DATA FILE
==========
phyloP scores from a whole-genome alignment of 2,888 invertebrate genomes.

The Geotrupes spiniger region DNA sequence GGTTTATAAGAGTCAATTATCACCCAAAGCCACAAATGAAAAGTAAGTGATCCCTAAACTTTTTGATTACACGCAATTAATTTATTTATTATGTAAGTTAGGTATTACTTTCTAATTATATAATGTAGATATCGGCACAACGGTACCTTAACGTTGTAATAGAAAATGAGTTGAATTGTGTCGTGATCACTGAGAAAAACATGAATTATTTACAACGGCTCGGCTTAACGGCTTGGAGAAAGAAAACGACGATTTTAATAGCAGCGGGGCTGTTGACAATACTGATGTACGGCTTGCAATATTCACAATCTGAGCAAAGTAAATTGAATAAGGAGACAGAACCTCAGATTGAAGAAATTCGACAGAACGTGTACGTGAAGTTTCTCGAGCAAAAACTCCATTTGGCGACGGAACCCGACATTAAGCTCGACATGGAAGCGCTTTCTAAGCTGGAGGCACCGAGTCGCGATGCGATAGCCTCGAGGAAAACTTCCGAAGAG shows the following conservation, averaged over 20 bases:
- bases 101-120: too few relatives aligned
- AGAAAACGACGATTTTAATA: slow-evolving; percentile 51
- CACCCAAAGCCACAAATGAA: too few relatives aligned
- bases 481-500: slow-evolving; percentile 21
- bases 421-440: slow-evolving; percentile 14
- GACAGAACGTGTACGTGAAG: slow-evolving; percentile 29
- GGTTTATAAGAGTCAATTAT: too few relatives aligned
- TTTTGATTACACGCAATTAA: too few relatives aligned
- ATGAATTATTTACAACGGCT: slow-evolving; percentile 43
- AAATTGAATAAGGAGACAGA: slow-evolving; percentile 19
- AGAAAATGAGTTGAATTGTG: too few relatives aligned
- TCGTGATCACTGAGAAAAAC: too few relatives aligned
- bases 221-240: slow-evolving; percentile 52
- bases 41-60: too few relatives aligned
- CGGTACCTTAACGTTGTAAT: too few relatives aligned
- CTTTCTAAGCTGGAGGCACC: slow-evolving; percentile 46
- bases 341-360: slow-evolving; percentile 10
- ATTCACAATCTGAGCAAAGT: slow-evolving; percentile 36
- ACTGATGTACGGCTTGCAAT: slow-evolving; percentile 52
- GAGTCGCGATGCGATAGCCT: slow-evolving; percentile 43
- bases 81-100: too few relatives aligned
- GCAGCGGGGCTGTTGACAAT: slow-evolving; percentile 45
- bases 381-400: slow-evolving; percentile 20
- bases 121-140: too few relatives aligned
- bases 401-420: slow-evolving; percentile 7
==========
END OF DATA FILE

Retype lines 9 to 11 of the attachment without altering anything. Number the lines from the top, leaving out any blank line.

- GGTTTATAAGAGTCAATTAT: too few relatives aligned
- TTTTGATTACACGCAATTAA: too few relatives aligned
- ATGAATTATTTACAACGGCT: slow-evolving; percentile 43